J. CITRO: Yes.

WAITE: He was one of the ones that joined our program.

C. CITRO: So you were a pediatrician and…

WAITE: Submarine diving specialist. You know, if you’re going to be in the Navy, you should at least, always held this, you should have an operational specialty through things that really counted, and you’ve got all these dependents of people ashore and you do yourself a lot of good taking care of them, too, so it worked out very well -- 35 years of working with top, the submarine was the cream of the crop in terms of intellect and so forth, and I knew [Admiral] Rickover and all that great crowd. And my wife agrees, if we had to do it over again, wouldn’t miss it for the world, you know, because we had a great time in the service. The Submarine Medical Center wasn’t established until 1963 or 4, and they appointed me the first commanding officer. {introduces his wife, Regina}

J. CITRO: Actually, one thing I would like for you to do is just summarize your life chronologically, when you were born, your schooling, your Navy career in terms of years, when you retired.

WAITE: Right. Born Washington, D.C., March 18, 1923, Sibley Hospital, old Sibley, next to the Post Office and Union Station. Spent part of my early life moving around with my parents because my father was a Public Health Service doctor, came back to Washington to stay in 1933 and then my father had an office on Brandywine Street, Northwest, right, one block from Western Avenue, at 4927 Brandywine Street NW.

[Charles P. Waite Jr. is listed in City Directories as working as a doctor for the Government Printing Offices from 1932 through 1940. City Directories for 1934 and 1936 list his address as 4937 Brandywine St. NW and in 1940 as 4004 49th St. NW.]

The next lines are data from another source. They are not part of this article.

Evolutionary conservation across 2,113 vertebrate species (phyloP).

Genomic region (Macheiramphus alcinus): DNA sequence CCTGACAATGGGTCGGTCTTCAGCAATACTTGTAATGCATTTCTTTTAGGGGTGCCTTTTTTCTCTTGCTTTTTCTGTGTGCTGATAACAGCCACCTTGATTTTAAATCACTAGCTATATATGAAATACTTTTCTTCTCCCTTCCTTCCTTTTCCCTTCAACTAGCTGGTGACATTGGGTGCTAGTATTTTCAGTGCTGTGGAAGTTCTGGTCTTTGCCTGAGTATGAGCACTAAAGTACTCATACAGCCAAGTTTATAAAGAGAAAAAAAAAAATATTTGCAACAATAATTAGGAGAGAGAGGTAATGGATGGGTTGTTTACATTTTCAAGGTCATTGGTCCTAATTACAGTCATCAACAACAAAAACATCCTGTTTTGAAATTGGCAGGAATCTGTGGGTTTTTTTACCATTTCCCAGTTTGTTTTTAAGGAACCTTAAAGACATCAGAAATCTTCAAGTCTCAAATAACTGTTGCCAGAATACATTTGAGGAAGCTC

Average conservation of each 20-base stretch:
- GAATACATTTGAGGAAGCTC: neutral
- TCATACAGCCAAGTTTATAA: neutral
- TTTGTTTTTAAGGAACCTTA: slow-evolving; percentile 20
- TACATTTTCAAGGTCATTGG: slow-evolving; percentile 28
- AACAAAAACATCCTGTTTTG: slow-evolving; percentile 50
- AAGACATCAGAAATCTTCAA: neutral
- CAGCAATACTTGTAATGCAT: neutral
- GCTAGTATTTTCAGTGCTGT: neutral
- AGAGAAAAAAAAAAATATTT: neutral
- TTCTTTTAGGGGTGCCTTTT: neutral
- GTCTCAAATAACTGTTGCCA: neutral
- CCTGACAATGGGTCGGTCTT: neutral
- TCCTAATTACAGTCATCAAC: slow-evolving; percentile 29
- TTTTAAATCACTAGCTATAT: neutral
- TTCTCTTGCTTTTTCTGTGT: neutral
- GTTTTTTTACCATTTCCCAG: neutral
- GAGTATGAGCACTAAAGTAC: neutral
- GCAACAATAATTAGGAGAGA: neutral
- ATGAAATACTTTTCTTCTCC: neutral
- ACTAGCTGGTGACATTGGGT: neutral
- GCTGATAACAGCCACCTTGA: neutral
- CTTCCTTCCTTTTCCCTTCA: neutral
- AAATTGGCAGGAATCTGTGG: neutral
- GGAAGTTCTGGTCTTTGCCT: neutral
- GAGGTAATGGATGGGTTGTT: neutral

Went to Horace Mann elementary school in Wesley Heights, right next to the Glover Archbold estate out there, Loughborough Road, American University. From there went to Alice Deale Junior High School, Woodrow Wilson High School, went to the University of Maryland for a year, till I decided I was going to be a premedical student, transferred over to Georgetown, graduated from Georgetown in 1946, after having been in the Navy program for training medical officers and interned at the Naval Hospital, Bethesda, and then went into the submarine deep sea diving business attending various Navy schools. I went, they even sent to things like damage control {laughs}, and that was one of my early experiences was going to the early atomic bomb, Bikini thing, you know, and my job when I came back was to write procedures for submarines and submarine tenders on what to in the event of an atomic attack, you know. Submarines were easy because all we had to was dive and wash all this stuff up, but other was all decontamination and so forth. Then I got my board-certified specialty in Pediatrics, and after that I alternated in jobs as chief of Pediatrics or as a submarine squadron medical officer. Later on I became a force medical officer for submarine Pacific, and I was dean of the Naval Medical School, which was in the old days located down at where the Bureau of Medicine and Surgery is. In the early 1900s, if you wanted to be a physician in the Navy, and it was very hard to get in, because times were hard and so forth, but you went, they sent you for indoctrination to the Naval Medical School, where you learned all about foreign diseases and immunizations and Navy things, you know. That was later moved out to Bethesda, and I was the commanding officer of that for awhile, and then {talks to cats}. Then I was surprised, promoted to Admiral quite early, what they called deep selection, I guess. I was 45 years old and I was, it was summertime, and I was home cutting the lawn, some Admiral called up my wife and said, hey, guess what, your husband was just promoted to Admiral, you know. I wasn’t even there {laughs} to know about it, but anyway. Then my first job as a flag officer was quite interesting. I worked for two 4-star admirals, both submariners. One was commander in chief of the Pacific fleet and the other commander in chief of the Army and Navy and Air Force for the whole Pacific. One was Admiral McCain, whose son is the Senator, and the other was Admiral [Bernard Ambrose] Clarey, both deceased now, of course. But that was an interesting job. I was responsible for medical care of personnel for about 90 million square miles of the Pacific from the North Pole to the South Pole, from the West Coast to the Diego Garcia in the Indian Ocean, you know. But I had this big staff of Army, Navy, and Air Force people that helped me, but I did a lot, spent most of my time traveling, you know, down in Vietnam, Cambodia, Laos, occasionally up to Korea, you know, to check out things. But that was a busy, busy three years. And from there they wanted me back in Washington to head up a new branch called operational medicine as a headquarters. And I went back for that, and then I became deputy Surgeon General, and then I’d been an Admiral five and half, almost six, years, and under what we call a gentleman’s agreement, I had to retire at the age of 51 because I’d been an Admiral too long {laughs}. You know, I didn’t feel like quitting, but I did, so somebody else could get promoted, you know. And that was it. That was July 1, 1976. So I’ve been retired almost as long as I was on active duty {laughs}.